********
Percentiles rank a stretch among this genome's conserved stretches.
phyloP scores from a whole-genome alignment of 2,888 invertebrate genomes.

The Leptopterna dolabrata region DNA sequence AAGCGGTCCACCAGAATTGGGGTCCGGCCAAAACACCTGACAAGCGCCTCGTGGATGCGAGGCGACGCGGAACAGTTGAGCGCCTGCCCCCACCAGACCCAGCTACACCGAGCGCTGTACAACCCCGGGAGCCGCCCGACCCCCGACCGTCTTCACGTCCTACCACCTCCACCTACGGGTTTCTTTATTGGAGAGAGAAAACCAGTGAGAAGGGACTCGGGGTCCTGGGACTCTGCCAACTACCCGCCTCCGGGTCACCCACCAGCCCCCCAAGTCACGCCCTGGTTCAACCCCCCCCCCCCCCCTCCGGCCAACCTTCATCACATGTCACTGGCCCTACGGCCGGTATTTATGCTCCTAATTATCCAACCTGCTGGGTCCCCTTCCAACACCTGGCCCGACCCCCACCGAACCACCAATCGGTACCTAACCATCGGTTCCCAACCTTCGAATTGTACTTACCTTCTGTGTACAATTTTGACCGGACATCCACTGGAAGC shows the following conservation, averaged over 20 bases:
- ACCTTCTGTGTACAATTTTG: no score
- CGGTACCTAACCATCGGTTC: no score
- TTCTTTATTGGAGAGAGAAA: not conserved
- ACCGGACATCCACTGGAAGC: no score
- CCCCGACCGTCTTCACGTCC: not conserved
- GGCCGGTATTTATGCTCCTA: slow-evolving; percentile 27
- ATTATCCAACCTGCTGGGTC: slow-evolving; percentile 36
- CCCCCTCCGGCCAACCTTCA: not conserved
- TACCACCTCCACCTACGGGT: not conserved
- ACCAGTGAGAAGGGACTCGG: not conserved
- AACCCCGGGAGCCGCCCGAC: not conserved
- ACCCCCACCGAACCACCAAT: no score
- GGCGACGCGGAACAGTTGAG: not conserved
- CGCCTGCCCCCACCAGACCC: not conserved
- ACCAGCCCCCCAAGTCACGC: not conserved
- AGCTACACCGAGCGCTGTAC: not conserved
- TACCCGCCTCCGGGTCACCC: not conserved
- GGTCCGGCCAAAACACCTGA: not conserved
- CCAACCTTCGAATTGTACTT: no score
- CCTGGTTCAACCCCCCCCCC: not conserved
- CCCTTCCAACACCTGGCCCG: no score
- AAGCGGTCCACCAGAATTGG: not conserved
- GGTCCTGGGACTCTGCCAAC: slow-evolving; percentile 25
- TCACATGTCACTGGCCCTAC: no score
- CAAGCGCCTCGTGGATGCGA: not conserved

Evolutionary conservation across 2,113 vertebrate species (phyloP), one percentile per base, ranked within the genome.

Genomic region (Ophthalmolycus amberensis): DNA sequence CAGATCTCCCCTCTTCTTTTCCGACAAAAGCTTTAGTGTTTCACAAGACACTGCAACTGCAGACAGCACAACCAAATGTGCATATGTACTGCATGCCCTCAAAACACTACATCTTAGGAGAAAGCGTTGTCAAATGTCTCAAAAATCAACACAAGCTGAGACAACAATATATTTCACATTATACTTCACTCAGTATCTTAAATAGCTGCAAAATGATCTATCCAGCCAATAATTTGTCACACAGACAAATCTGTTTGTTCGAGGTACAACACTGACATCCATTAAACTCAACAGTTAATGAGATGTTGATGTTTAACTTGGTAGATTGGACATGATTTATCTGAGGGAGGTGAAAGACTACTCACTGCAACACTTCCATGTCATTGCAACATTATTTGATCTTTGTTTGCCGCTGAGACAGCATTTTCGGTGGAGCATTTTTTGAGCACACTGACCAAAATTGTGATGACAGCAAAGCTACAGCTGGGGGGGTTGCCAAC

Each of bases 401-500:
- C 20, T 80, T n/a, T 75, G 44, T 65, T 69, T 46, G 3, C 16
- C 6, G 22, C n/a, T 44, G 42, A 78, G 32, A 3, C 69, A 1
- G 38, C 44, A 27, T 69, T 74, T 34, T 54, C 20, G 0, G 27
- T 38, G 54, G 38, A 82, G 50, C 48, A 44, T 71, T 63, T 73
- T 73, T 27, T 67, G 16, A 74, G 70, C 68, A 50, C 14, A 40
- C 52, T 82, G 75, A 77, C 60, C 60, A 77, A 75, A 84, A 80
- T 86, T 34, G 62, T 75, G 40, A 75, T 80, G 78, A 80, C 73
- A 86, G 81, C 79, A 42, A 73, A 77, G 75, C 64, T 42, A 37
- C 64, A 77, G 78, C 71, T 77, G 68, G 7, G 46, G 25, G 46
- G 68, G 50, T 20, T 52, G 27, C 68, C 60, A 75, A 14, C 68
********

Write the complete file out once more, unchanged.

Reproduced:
Percentiles rank a stretch among this genome's conserved stretches.
phyloP scores from a whole-genome alignment of 2,888 invertebrate genomes.

The Leptopterna dolabrata region DNA sequence AAGCGGTCCACCAGAATTGGGGTCCGGCCAAAACACCTGACAAGCGCCTCGTGGATGCGAGGCGACGCGGAACAGTTGAGCGCCTGCCCCCACCAGACCCAGCTACACCGAGCGCTGTACAACCCCGGGAGCCGCCCGACCCCCGACCGTCTTCACGTCCTACCACCTCCACCTACGGGTTTCTTTATTGGAGAGAGAAAACCAGTGAGAAGGGACTCGGGGTCCTGGGACTCTGCCAACTACCCGCCTCCGGGTCACCCACCAGCCCCCCAAGTCACGCCCTGGTTCAACCCCCCCCCCCCCCCTCCGGCCAACCTTCATCACATGTCACTGGCCCTACGGCCGGTATTTATGCTCCTAATTATCCAACCTGCTGGGTCCCCTTCCAACACCTGGCCCGACCCCCACCGAACCACCAATCGGTACCTAACCATCGGTTCCCAACCTTCGAATTGTACTTACCTTCTGTGTACAATTTTGACCGGACATCCACTGGAAGC shows the following conservation, averaged over 20 bases:
- ACCTTCTGTGTACAATTTTG: no score
- CGGTACCTAACCATCGGTTC: no score
- TTCTTTATTGGAGAGAGAAA: not conserved
- ACCGGACATCCACTGGAAGC: no score
- CCCCGACCGTCTTCACGTCC: not conserved
- GGCCGGTATTTATGCTCCTA: slow-evolving; percentile 27
- ATTATCCAACCTGCTGGGTC: slow-evolving; percentile 36
- CCCCCTCCGGCCAACCTTCA: not conserved
- TACCACCTCCACCTACGGGT: not conserved
- ACCAGTGAGAAGGGACTCGG: not conserved
- AACCCCGGGAGCCGCCCGAC: not conserved
- ACCCCCACCGAACCACCAAT: no score
- GGCGACGCGGAACAGTTGAG: not conserved
- CGCCTGCCCCCACCAGACCC: not conserved
- ACCAGCCCCCCAAGTCACGC: not conserved
- AGCTACACCGAGCGCTGTAC: not conserved
- TACCCGCCTCCGGGTCACCC: not conserved
- GGTCCGGCCAAAACACCTGA: not conserved
- CCAACCTTCGAATTGTACTT: no score
- CCTGGTTCAACCCCCCCCCC: not conserved
- CCCTTCCAACACCTGGCCCG: no score
- AAGCGGTCCACCAGAATTGG: not conserved
- GGTCCTGGGACTCTGCCAAC: slow-evolving; percentile 25
- TCACATGTCACTGGCCCTAC: no score
- CAAGCGCCTCGTGGATGCGA: not conserved

Evolutionary conservation across 2,113 vertebrate species (phyloP), one percentile per base, ranked within the genome.

Genomic region (Ophthalmolycus amberensis): DNA sequence CAGATCTCCCCTCTTCTTTTCCGACAAAAGCTTTAGTGTTTCACAAGACACTGCAACTGCAGACAGCACAACCAAATGTGCATATGTACTGCATGCCCTCAAAACACTACATCTTAGGAGAAAGCGTTGTCAAATGTCTCAAAAATCAACACAAGCTGAGACAACAATATATTTCACATTATACTTCACTCAGTATCTTAAATAGCTGCAAAATGATCTATCCAGCCAATAATTTGTCACACAGACAAATCTGTTTGTTCGAGGTACAACACTGACATCCATTAAACTCAACAGTTAATGAGATGTTGATGTTTAACTTGGTAGATTGGACATGATTTATCTGAGGGAGGTGAAAGACTACTCACTGCAACACTTCCATGTCATTGCAACATTATTTGATCTTTGTTTGCCGCTGAGACAGCATTTTCGGTGGAGCATTTTTTGAGCACACTGACCAAAATTGTGATGACAGCAAAGCTACAGCTGGGGGGGTTGCCAAC

Each of bases 401-500:
- C 20, T 80, T n/a, T 75, G 44, T 65, T 69, T 46, G 3, C 16
- C 6, G 22, C n/a, T 44, G 42, A 78, G 32, A 3, C 69, A 1
- G 38, C 44, A 27, T 69, T 74, T 34, T 54, C 20, G 0, G 27
- T 38, G 54, G 38, A 82, G 50, C 48, A 44, T 71, T 63, T 73
- T 73, T 27, T 67, G 16, A 74, G 70, C 68, A 50, C 14, A 40
- C 52, T 82, G 75, A 77, C 60, C 60, A 77, A 75, A 84, A 80
- T 86, T 34, G 62, T 75, G 40, A 75, T 80, G 78, A 80, C 73
- A 86, G 81, C 79, A 42, A 73, A 77, G 75, C 64, T 42, A 37
- C 64, A 77, G 78, C 71, T 77, G 68, G 7, G 46, G 25, G 46
- G 68, G 50, T 20, T 52, G 27, C 68, C 60, A 75, A 14, C 68